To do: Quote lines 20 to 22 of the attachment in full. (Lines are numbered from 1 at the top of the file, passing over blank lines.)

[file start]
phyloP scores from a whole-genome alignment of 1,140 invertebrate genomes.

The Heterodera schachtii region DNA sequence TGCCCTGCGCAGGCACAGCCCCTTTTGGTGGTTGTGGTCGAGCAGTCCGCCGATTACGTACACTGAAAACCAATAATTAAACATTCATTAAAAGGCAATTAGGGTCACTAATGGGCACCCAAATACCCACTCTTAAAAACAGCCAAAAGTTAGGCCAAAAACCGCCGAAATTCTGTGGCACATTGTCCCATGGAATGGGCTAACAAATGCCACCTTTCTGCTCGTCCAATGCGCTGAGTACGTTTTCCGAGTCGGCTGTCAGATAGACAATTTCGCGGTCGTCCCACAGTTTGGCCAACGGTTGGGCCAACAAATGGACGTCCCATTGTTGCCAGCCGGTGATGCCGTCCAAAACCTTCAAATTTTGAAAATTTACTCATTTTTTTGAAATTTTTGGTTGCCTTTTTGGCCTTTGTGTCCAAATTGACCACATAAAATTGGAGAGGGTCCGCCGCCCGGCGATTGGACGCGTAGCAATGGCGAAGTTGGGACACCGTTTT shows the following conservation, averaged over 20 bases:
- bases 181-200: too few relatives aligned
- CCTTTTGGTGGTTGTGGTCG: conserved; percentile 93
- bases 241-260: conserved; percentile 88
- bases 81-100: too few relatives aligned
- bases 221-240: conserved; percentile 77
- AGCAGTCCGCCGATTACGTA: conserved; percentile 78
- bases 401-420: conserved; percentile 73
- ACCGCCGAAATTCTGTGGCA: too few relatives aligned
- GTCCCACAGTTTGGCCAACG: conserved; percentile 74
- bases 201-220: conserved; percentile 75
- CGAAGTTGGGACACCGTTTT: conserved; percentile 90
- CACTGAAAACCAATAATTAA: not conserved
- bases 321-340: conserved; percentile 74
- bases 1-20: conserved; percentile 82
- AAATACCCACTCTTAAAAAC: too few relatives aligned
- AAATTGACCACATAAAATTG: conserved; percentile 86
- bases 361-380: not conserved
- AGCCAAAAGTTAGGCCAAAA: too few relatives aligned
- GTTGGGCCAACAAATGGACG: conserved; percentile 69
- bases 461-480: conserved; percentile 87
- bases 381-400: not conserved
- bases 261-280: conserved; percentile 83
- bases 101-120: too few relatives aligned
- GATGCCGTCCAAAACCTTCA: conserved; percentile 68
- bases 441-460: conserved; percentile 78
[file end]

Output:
- AGCCAAAAGTTAGGCCAAAA: too few relatives aligned
- GTTGGGCCAACAAATGGACG: conserved; percentile 69
- bases 461-480: conserved; percentile 87